Friday, February 27, 2009

Fainting and the Linux audio stack, or Know Your Enemy

I've been working off and on to draft a Linux audio overview in the vein of Bryce's excellent X Window System architecture docs. Lennart, the brains behind Avahi and PulseAudio, already has a quite-good writeup on the different APIs with well thought-out reasons for choosing whichever one(s) for a task. Given that I've been knee-deep in triaging audio bugs, it has been amusing to watch various (developer) parties argue the merits of their wheels.

Nonetheless, in Linux, it's still a jungle [PNG].

Any user, power or novice, generally approaches bugs in an identical fashion: stuff needs to work now. Without further ado, here is part one of rationale behind guidelines for troubleshooting audio anomalies in Ubuntu (some of which is documented).

My sound is broken. Well, not quite. Generally when one's sound is inaudible, it can be caused by numerous culprits. Prior to Intrepid, one's user had to be in the "audio" group to use sound devices. PulseAudio's use of PolicyKit obviates that requirement, so one's user no longer has to be in that group. However, users experimenting with multiple desktop environments like Xfce, KDE, and GNOME - some of which don't use PulseAudio with a PolicyKit backend - need to be in that group. What am I driving at?
  • The user has to know too much about traditional discretionary access control.
Thanks to PulseAudio's integration with PolicyKit - and here, classic abstraction at work - we no longer have to concern ourselves with questions regarding incorrect ownership and/or permissions on /dev/dsp*, /dev/snd/*, etc. Yet that is a common culprit for inaudible applications that we catch repeatedly using a community-maintained troubleshooting script.

Next time, we look at how Linux speaks to our audio hardware.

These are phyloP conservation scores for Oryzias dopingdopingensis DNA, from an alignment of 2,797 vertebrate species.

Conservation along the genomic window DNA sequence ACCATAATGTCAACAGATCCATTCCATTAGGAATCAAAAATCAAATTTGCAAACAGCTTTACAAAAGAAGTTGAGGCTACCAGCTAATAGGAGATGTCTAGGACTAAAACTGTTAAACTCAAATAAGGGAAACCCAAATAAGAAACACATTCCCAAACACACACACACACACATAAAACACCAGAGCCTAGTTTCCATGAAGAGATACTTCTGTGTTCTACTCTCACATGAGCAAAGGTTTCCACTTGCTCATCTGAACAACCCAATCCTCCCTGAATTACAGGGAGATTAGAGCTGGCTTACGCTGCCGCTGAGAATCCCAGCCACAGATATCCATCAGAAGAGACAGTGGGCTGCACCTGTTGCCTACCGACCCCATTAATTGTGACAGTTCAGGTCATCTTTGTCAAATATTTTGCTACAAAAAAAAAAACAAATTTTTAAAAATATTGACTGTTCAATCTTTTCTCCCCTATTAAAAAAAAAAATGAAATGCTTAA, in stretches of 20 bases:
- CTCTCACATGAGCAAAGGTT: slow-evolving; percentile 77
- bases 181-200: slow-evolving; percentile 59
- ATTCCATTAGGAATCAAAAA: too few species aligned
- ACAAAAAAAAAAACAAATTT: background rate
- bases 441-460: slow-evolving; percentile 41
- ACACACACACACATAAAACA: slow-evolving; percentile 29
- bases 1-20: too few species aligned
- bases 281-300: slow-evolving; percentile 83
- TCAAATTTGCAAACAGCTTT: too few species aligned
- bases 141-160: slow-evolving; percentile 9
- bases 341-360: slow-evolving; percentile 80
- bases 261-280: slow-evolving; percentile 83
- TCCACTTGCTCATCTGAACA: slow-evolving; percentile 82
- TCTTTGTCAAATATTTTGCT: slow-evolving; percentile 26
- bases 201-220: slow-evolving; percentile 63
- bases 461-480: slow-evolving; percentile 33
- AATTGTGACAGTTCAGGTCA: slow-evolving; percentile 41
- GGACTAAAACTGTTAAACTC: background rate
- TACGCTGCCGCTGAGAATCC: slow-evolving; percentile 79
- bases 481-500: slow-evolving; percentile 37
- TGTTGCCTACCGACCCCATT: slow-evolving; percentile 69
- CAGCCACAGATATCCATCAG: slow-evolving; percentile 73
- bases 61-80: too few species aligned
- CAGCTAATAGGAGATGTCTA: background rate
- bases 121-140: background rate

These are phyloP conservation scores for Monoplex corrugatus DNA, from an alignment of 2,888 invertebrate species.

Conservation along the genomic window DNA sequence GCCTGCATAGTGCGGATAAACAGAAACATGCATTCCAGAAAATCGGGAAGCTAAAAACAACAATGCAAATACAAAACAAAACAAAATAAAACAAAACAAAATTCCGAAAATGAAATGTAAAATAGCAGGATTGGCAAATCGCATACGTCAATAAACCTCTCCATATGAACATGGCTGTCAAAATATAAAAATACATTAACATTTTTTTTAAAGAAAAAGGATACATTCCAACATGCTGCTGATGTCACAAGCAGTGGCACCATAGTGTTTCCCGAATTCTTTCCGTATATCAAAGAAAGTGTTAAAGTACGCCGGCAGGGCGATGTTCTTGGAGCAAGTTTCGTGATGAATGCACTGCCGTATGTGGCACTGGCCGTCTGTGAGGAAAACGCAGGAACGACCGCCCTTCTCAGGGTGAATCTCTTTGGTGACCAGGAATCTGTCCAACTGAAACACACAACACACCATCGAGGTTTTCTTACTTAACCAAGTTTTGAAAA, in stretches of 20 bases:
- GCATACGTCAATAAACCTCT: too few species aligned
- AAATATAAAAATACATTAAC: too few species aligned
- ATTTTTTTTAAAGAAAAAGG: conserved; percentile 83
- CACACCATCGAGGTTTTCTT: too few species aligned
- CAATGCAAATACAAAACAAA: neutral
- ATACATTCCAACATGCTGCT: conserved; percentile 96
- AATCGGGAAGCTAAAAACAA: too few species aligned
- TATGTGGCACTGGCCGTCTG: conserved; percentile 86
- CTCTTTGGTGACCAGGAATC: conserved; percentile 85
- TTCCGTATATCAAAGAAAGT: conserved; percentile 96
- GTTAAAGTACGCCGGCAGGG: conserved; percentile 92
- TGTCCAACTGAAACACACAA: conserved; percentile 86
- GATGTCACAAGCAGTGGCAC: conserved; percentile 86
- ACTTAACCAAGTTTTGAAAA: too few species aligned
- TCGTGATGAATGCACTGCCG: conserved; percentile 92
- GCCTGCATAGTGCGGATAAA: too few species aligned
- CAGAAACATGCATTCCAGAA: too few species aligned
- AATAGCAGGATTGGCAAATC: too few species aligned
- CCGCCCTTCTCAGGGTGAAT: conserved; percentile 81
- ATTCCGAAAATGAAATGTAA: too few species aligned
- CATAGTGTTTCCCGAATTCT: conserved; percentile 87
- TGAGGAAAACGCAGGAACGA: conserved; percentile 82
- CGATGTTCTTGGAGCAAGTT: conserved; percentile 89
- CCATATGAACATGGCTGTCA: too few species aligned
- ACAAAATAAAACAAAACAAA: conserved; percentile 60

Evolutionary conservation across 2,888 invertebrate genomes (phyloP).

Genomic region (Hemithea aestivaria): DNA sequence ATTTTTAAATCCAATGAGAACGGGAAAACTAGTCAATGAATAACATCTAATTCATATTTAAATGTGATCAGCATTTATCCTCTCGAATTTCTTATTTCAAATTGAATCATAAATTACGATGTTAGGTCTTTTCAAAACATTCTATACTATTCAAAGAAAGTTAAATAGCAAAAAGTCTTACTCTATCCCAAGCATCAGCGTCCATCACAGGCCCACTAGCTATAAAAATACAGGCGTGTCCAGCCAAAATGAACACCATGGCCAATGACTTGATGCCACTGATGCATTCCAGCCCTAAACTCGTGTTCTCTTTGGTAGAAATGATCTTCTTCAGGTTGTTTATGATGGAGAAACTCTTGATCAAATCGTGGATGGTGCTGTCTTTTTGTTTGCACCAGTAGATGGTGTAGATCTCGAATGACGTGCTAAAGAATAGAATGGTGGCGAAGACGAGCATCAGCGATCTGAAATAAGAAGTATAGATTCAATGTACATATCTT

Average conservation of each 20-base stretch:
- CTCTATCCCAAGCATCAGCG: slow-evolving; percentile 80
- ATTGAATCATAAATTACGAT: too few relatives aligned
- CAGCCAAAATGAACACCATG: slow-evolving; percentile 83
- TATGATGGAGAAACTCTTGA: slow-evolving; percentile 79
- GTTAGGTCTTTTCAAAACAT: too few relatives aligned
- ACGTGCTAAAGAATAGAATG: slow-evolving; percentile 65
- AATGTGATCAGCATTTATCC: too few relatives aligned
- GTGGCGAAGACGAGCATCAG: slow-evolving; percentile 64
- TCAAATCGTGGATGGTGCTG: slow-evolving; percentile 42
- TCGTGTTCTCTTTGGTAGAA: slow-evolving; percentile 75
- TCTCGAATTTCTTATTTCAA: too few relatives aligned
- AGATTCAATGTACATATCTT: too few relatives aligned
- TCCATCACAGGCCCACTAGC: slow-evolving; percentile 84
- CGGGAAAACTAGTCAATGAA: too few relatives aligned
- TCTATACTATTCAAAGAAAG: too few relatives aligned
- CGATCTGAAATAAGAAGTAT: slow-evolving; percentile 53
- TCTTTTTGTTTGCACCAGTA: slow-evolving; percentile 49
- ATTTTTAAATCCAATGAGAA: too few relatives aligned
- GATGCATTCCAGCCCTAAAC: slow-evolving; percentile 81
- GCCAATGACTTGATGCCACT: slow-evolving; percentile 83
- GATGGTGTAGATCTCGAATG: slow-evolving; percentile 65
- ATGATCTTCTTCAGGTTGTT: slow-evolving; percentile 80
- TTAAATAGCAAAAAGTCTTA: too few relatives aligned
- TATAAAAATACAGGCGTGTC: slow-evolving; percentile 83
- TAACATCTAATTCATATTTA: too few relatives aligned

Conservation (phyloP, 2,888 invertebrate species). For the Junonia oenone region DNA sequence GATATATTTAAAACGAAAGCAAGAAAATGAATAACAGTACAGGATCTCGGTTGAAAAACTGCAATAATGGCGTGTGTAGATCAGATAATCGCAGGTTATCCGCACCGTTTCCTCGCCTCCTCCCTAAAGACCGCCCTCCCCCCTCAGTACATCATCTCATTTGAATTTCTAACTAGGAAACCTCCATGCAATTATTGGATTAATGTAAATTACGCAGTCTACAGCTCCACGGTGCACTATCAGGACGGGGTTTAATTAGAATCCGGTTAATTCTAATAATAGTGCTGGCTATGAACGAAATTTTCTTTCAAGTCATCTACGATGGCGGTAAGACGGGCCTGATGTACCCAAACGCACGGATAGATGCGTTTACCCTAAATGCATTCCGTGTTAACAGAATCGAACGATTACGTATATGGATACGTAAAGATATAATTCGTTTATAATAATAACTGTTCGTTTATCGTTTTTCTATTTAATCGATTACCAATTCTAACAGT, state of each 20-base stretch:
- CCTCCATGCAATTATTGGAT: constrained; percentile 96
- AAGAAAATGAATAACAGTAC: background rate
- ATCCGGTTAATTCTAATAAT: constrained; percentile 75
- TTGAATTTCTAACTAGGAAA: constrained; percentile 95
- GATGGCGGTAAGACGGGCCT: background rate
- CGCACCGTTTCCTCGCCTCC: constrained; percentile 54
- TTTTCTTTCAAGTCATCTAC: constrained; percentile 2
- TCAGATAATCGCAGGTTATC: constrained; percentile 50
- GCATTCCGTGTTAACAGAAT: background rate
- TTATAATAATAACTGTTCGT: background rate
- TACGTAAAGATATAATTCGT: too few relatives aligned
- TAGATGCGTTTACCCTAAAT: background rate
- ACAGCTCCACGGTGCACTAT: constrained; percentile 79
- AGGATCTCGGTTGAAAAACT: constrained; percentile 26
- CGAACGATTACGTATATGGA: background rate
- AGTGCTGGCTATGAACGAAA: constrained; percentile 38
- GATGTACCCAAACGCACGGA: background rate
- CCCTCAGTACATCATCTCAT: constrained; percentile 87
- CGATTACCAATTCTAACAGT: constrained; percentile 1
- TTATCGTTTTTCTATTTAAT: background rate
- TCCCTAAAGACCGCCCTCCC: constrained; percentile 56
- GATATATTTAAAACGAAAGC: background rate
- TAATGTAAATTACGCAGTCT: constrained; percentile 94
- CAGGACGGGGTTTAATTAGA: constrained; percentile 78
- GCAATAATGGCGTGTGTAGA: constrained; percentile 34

Wednesday, February 25, 2009


If it seems fashionable to post about PulseAudio experiences, I'll refrain from spouting my own mishaps and instead focus on fixing and maintaining the audio stack in Ubuntu (a rather thankless job in any Linux distribution).

Firstly, people claim that PulseAudio brings a lot of fail to the Linux desktop environment. As with many maturing architectures, there are massive growing pains. David F is not the first to note that Jaunty's packages have thrown many desktop users for a loop. It should come as no surprise that there is more breakage on the horizon, and in fact, I documented it twice to, well, near silence on the ubuntu-devel-discuss mailing list. Much more importantly, however, PulseAudio has been instrumental in exposing numerous alsa-kernel (which in Ubuntu affects the linux source package, not the alsa-driver source package) and alsa-lib bugs. We all owe Takashi, Jaroslav, Lennart, and myriad others a round of $beverage for making things bearable^Waudible.

I'll take this opportunity to state again [ Impress file] (as during my 2008 Ohio LinuxFest presentation) that Linux audio can be hairy, and if it has worked for us directly via ALSA, OSS (including v4.x), etc., we should be pleased but mindful that there is always room for improvement.

Secondly, Jaunty is in development. While it is reasonable to expect that filesystem-munching bugs don't hit us daily, it is also reasonable to expect that running a development branch brings experimental configurations that could munch our filesystems. The PulseAudio configuration currently in Jaunty was delivered precisely to trigger alsa-kernel and alsa-lib bugs so that they can be fixed. Surely we don't want another instance of Hardy's PulseAudio configuration to bite us!

Finally, it is much more productive to Ubuntu developers and maintainers for the Jaunty testing community to file bugs. In the case of Jaunty's PulseAudio, there already exists one "master" bug tracking the most common complaints of:
  • my sound is inaudible on GNOME session login
  • my sound disappears randomly while using GNOME
  • music and/or video applications seem to hang or crash while using GNOME
Rest assured that we are working diligently to resolve the bug (which affects linux, alsa-lib, and pulseaudio).